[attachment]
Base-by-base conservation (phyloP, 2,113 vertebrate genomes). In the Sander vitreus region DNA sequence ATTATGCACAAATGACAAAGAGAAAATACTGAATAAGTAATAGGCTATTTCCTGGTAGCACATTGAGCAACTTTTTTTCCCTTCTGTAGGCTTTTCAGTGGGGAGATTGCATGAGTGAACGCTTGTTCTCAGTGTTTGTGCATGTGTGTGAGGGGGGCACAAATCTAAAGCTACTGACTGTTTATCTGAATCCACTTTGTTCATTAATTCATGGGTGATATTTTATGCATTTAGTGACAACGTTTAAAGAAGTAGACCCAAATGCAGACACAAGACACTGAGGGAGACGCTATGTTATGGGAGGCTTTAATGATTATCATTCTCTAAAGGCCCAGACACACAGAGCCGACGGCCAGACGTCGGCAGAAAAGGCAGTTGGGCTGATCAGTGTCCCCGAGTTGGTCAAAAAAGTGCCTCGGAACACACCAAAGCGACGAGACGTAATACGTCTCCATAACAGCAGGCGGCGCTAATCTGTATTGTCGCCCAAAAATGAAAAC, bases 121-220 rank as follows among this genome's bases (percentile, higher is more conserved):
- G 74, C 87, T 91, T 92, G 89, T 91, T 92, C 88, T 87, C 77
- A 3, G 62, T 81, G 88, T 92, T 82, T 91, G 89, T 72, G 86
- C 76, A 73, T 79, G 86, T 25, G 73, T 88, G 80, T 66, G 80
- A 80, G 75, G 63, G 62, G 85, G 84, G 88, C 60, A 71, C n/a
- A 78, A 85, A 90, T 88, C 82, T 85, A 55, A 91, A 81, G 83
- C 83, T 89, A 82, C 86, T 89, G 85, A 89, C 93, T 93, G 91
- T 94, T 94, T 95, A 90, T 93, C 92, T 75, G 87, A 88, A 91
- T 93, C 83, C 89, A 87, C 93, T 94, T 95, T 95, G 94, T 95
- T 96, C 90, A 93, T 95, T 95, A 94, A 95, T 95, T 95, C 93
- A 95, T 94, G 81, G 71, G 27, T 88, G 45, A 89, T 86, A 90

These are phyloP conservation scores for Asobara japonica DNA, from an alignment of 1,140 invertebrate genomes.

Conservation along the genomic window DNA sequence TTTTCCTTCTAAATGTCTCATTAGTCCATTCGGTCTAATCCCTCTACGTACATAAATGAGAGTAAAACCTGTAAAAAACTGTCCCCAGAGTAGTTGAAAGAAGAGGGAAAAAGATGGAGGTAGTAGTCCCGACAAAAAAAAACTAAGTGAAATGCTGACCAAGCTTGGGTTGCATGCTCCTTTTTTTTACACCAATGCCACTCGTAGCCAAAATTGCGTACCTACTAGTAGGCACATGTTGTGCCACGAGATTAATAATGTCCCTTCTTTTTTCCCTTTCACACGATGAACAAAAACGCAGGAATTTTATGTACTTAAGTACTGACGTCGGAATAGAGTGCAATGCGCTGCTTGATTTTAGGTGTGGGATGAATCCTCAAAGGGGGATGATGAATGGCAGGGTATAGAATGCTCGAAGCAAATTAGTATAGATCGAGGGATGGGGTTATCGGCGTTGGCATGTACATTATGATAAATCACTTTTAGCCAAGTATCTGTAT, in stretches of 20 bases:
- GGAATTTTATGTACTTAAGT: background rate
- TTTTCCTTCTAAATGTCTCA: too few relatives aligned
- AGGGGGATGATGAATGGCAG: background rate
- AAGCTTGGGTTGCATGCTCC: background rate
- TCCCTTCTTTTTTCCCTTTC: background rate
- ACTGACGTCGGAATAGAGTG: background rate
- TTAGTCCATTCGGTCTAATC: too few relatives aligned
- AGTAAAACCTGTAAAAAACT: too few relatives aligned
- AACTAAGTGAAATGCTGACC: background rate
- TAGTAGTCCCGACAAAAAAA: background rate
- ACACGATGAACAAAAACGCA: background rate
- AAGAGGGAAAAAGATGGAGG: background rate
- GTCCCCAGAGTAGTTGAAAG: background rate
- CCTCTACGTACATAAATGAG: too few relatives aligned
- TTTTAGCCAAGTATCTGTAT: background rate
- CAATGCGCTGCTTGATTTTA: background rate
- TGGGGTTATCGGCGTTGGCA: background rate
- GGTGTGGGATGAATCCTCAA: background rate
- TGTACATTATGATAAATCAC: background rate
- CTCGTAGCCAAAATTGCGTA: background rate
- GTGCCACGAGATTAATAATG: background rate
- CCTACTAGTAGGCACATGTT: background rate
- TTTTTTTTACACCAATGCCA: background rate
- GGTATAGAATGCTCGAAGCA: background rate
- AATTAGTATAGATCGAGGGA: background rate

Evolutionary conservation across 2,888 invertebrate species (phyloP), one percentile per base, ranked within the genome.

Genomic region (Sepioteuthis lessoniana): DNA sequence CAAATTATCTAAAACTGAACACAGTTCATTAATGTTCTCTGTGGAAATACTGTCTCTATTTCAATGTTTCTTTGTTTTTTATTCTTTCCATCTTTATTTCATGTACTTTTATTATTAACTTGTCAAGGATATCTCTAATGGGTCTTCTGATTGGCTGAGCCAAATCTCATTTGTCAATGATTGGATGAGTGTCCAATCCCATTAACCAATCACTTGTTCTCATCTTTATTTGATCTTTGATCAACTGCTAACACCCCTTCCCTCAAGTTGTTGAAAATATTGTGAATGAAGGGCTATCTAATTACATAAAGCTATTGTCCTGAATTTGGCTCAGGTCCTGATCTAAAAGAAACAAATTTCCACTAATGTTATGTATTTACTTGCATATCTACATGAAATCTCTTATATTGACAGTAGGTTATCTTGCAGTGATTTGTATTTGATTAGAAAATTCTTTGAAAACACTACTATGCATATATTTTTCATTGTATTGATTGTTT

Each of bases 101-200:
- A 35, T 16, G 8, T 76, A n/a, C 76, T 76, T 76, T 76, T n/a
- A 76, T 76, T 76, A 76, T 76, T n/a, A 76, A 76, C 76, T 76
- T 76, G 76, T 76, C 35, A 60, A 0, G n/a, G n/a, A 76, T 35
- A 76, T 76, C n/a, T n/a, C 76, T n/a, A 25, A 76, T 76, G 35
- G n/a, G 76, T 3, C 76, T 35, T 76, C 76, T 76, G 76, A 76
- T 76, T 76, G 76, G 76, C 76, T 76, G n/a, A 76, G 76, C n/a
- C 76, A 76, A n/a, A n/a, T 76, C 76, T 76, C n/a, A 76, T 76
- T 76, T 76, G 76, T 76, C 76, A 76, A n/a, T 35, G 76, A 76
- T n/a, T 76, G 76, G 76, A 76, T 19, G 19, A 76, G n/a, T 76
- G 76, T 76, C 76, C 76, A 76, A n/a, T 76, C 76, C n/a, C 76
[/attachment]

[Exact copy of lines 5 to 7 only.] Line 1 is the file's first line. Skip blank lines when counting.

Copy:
- A 80, G 75, G 63, G 62, G 85, G 84, G 88, C 60, A 71, C n/a
- A 78, A 85, A 90, T 88, C 82, T 85, A 55, A 91, A 81, G 83
- C 83, T 89, A 82, C 86, T 89, G 85, A 89, C 93, T 93, G 91